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News / March 6, 2023

In Conversation with Fathimath Ibrahim


Throughout the month of March, CEPPS will be sharing profiles of women leading the way for greater inclusion of the voices and priorities of women with disabilities. In collaboration with local civil society organization Care Society, CEPPS/IFES has been implementing the Power to Persuade Program in the Maldives, strengthening the capacity of women with disabilities to advocate for their priorities in Maldivian policy- and decision-making processes.

Fathimath Ibrahim, an elected member of the Maldives Disability Council and a Customer Relation Officer with the Maldives Tourism Development Corporation, attended the “Power to Persuade” Training of Trainers (ToT) session and co-facilitated “Power to Persuade” leadership and advocacy trainings in Male’ and Haa Dhaal Atoll.

“My main aim in life is to reduce the challenges faced by people with disabilities by giving them accessibility, to fight for gender equality and women’s rights. I want to prove to people that being a blind person does not stop you from achieving great things in life.”


In your view, what are the biggest obstacles facing people with disabilities in the Maldives?

Access is a big issue in the Maldives. A lot of the things that people take for granted in their everyday life is inaccessible for persons with disabilities living in the Maldives. This includes very simple tasks like walking on the street, doing your shopping, going to the hospital, or even withdrawing money from your account. Since the environment doesn’t cater to their needs, persons with disabilities often feel excluded and not part of the community.

In terms of employment, while there seems to be an effort towards including persons with disabilities in formal work environments, they are often relegated very menial tasks that do not reflect their true skills or capabilities.

All of this comes down to two factors: lack of public awareness on disability issues, and lack of involvement of persons with disabilities in making decisions.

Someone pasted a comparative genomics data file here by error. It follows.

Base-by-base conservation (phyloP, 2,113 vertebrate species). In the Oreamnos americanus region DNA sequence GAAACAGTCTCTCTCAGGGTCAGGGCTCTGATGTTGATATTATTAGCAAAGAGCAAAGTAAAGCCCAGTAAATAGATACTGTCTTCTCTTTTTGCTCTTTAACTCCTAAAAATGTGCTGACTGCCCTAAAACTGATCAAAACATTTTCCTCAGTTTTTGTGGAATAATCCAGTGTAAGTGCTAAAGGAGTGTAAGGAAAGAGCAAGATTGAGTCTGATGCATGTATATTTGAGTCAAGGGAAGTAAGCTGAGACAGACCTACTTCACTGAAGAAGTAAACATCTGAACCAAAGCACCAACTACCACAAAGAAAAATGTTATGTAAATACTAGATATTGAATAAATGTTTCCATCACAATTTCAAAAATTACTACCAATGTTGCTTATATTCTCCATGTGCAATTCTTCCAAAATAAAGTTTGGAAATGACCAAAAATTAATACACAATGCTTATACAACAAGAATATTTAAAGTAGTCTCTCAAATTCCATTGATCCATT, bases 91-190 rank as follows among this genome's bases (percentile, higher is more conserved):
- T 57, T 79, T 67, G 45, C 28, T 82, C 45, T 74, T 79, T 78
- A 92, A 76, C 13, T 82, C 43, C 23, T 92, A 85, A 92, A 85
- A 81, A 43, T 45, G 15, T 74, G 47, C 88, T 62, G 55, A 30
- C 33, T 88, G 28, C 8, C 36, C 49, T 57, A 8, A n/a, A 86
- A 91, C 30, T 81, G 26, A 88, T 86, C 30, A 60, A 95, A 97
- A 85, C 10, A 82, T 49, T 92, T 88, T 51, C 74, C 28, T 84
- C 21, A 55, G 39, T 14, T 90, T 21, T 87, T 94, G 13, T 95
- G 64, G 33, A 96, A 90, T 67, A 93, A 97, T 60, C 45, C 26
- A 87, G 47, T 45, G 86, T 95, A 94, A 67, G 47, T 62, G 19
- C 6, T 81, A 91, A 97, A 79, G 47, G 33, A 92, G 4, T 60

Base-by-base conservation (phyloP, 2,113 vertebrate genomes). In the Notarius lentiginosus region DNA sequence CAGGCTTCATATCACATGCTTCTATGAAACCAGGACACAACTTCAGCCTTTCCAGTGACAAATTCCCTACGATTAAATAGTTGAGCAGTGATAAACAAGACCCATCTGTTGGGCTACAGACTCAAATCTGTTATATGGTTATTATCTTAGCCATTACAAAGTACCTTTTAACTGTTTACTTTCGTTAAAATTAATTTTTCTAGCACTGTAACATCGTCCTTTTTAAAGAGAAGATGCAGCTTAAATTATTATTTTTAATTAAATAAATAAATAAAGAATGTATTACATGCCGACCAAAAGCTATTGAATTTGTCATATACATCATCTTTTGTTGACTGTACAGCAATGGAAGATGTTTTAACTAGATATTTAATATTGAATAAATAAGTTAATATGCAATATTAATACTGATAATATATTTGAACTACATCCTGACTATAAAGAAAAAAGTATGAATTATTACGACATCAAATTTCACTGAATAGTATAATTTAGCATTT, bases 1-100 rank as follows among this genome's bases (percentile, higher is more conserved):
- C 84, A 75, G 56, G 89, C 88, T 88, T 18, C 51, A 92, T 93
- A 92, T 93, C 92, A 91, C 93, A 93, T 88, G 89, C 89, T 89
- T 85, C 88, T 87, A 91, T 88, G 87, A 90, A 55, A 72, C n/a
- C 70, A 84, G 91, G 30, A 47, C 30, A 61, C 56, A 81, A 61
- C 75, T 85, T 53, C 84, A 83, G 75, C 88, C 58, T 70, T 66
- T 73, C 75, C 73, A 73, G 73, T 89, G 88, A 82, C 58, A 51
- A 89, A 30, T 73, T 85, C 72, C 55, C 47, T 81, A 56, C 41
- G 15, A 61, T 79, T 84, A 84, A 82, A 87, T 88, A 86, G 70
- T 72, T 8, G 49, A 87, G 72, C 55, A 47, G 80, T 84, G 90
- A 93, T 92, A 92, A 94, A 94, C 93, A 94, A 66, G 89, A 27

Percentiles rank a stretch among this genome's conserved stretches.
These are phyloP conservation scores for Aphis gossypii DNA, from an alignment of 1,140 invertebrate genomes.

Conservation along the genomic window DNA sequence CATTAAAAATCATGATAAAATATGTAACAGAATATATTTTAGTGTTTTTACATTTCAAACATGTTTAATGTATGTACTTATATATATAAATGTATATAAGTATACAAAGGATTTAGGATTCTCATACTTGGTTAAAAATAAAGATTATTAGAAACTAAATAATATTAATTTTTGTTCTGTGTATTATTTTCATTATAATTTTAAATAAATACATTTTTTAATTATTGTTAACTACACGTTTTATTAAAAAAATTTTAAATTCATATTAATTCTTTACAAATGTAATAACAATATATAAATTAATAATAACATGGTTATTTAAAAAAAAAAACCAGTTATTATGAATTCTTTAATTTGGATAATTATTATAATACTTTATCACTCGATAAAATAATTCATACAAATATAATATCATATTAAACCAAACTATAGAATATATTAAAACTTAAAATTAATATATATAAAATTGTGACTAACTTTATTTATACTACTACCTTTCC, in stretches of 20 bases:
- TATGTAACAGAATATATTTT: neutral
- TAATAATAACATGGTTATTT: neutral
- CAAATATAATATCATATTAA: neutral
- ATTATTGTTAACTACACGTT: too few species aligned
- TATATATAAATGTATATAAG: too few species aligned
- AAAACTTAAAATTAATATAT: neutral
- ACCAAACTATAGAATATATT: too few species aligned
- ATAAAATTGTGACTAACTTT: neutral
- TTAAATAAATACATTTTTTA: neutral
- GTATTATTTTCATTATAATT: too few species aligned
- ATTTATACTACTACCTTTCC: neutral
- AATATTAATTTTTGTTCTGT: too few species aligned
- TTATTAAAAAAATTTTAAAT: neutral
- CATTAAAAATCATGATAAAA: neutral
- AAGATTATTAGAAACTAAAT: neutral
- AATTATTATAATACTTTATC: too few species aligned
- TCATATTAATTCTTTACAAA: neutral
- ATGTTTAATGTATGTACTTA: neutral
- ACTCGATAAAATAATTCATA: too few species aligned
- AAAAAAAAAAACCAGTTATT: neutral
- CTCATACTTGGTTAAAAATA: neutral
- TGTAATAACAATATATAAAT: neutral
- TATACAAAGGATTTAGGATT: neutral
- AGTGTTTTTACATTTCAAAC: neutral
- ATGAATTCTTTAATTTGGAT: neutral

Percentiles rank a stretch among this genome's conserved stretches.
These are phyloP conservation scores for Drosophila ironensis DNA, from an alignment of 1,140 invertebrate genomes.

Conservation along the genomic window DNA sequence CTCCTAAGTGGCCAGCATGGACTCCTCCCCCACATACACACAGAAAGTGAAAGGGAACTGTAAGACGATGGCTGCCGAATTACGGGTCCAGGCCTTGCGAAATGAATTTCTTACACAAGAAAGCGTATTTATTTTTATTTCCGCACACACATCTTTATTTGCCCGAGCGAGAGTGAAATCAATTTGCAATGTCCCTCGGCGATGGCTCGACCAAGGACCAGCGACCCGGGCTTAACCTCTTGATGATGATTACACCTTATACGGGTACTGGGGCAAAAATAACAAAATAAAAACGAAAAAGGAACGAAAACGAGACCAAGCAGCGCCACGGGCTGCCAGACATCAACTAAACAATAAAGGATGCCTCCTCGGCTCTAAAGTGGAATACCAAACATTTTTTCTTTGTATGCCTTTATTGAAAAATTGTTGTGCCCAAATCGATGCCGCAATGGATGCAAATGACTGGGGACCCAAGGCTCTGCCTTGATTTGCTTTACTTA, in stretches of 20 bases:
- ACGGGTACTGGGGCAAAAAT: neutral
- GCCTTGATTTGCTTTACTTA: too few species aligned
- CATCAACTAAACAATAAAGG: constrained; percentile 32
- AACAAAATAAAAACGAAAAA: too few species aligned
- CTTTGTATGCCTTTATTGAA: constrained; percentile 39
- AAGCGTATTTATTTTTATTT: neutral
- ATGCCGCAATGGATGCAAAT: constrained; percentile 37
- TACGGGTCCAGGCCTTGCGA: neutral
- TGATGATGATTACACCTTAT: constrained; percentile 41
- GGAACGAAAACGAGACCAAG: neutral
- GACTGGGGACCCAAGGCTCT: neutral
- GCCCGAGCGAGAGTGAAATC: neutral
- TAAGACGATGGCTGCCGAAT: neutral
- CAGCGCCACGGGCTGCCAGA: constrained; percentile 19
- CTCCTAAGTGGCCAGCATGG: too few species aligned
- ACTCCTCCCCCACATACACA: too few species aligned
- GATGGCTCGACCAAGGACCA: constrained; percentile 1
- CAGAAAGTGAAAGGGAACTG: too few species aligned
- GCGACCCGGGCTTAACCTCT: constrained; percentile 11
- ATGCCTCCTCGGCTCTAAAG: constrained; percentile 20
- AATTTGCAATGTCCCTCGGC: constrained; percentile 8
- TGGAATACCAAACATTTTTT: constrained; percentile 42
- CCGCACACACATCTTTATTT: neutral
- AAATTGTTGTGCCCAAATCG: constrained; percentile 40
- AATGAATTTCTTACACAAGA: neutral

What do you think are priority issues for women with disabilities?

When compared to men with disabilities, women with disabilities face even more barriers to be included in the community. Culturally, any harm that a girl or women with disabilities might incur from outside their home is seen as sign of shame for entire family. But this is not the case for men or boys, so they are able to be more involved in the society.

For instance, in the Maldives we have to rely on speedboats or ferries to travel between islands to access services. And these facilities are often not physically accessible independently. It is usually a man who will have to physically lift or assist a woman with disabilities to embark and disembark, and the families are often not comfortable with this. And this is one factor that really hinders travel of women with disabilities between islands. Sometimes they will miss out on important opportunities such as trainings.

Women with disabilities also have to have access to employment opportunities in order to have the ability to escape from harmful situations at home, for example domestic abuse. But usually they are only trained in very gendered activities such as sewing or cake making courses and not prepared for a professional work environment. The few employment opportunities are also categorized and linked to very specific qualifications such as the completion of university degrees etc. In a country where there are many barriers to accessing education for persons with disabilities, this puts them at a serious disadvantage. This needs to be changed.